Update: I changed out the preamp tubes on this and found it made all the difference and though the Novaks and Lollars in general are a little thinner sounding than the 76 they all sound really good through it now. Lesson, just because the preamp tubes are old Mullards doesn't mean they will sound better than current build new tubes, maybe the Mullards were just too worn out...

metro 1987x amp graphic
Tung Sol Reissue EL34 tubes in a Metropoulos 50 Watt Marshall 1987x plexi clone, uses Heyboer made transformers and Sozo caps. Every guitar I plug in to this sounds great, the only thing that trumps it is the 76 through the JTM 45.

curtis novak firebird image
Novak Neck DCR = 6.22, I had him wind these lower than standard because most DCR readings from vintage Firebirds are usually around here. My 1976 reads 5.4k for the Neck and 5.6k for the bridge. I bet though that if I unsoldered them from the volume pots they would read probably .2 or .3k higher but I'm not going to break the original solder to find out.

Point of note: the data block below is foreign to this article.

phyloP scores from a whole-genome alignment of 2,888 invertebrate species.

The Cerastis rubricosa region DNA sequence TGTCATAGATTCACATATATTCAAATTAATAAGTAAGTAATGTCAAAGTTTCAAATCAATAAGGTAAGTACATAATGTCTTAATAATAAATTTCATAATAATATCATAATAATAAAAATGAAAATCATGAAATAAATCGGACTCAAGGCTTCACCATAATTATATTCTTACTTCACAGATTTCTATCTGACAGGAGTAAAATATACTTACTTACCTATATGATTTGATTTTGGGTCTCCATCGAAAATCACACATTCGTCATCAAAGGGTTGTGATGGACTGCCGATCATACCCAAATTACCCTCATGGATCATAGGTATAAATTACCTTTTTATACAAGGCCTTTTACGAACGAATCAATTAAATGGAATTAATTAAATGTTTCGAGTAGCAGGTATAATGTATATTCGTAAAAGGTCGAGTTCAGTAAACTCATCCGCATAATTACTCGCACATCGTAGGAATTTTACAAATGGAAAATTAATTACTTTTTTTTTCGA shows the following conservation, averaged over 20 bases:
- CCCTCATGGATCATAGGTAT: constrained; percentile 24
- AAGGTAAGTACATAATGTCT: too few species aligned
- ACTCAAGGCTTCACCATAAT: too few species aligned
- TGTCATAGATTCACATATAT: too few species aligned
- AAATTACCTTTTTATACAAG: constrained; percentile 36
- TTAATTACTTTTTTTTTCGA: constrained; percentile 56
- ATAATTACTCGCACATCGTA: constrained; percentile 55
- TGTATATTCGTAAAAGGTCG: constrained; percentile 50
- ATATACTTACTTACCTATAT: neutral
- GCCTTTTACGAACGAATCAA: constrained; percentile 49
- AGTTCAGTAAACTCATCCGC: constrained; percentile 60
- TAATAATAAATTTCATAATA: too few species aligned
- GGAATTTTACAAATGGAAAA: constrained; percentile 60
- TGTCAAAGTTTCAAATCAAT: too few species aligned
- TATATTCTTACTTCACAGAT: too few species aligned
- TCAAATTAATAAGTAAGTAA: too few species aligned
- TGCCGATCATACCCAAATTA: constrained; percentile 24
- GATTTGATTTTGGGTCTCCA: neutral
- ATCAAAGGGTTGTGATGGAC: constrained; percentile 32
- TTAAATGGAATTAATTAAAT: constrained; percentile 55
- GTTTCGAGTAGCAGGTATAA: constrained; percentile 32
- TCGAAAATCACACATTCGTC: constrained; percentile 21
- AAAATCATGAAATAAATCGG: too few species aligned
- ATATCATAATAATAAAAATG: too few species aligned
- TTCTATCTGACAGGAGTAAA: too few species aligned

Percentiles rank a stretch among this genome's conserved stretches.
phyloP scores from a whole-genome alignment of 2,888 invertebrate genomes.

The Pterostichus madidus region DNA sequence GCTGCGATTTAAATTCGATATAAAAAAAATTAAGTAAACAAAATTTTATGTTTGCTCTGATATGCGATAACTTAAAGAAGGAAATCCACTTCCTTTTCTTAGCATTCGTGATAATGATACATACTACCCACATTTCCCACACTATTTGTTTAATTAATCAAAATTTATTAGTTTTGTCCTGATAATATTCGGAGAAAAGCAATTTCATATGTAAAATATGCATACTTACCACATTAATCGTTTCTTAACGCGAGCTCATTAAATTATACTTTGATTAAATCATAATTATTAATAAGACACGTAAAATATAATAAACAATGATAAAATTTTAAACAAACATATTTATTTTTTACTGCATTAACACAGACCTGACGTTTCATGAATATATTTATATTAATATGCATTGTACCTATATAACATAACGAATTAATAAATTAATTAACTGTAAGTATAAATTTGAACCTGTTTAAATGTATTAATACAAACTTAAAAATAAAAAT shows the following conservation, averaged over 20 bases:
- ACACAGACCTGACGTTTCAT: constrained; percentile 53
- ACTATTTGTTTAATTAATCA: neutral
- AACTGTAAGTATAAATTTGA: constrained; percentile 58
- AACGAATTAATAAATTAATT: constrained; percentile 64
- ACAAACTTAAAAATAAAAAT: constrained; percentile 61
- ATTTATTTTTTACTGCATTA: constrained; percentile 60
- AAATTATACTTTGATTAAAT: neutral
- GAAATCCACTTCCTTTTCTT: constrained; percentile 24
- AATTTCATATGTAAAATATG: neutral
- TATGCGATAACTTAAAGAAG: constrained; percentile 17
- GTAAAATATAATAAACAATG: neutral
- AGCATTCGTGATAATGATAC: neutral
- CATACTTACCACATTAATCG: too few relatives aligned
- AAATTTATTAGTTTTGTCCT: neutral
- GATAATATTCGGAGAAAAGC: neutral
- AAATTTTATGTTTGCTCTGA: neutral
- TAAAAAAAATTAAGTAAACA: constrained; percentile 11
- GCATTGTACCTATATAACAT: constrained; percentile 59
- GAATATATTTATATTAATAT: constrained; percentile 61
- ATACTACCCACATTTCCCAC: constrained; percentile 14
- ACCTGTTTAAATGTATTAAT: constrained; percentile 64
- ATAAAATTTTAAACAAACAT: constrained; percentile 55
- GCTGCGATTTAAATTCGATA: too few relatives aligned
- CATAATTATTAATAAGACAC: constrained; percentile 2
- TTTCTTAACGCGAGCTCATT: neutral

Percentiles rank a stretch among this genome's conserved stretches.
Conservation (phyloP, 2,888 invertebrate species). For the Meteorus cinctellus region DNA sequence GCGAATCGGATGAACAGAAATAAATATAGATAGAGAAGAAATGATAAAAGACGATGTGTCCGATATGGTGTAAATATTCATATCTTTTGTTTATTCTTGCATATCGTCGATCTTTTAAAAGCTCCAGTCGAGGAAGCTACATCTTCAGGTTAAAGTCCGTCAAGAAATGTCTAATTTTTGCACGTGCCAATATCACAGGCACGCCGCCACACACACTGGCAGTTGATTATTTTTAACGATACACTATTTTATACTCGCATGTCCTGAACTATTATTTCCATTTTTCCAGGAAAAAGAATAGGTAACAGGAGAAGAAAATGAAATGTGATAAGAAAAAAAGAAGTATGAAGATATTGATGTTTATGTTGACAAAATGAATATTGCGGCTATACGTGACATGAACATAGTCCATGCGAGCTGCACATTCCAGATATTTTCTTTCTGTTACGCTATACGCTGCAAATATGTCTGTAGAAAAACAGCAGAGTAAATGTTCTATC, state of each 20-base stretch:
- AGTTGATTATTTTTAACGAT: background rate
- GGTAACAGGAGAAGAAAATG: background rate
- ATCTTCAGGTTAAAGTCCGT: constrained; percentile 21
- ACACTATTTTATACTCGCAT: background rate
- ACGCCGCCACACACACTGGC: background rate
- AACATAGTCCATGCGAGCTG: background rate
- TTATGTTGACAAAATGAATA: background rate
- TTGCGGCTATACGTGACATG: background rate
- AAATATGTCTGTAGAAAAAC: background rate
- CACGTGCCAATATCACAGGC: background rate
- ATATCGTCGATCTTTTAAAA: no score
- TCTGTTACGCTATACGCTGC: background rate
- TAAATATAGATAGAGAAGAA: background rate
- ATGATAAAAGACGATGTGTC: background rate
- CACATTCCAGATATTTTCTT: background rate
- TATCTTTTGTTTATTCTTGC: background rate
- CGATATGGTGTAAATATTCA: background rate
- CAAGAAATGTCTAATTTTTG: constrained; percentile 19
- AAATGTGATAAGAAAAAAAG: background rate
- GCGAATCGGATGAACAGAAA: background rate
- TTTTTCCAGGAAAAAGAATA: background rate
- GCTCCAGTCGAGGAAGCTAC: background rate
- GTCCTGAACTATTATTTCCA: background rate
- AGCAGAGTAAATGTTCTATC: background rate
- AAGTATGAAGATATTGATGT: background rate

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Novak Bridge DCR = 6.27, most people like their bridge hotter than the neck but I wanted them equal, Curtis wound them exactly where I wanted them.

lollar firebird graphic
The famous Lollar Neck, DCR = 6.6k

lollar firebird image
Lollar Bridge DCR = 7.2k

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Novak Firebird pickup inside. I asked Curtis to snap a photo of the pups before he put the covers on because I knew once they were on they would probably never come off again. Apparently Firebird pickups are very easily damaged if you try to take them apart and don't know what you are doing.

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Novak Firebird pickup inside.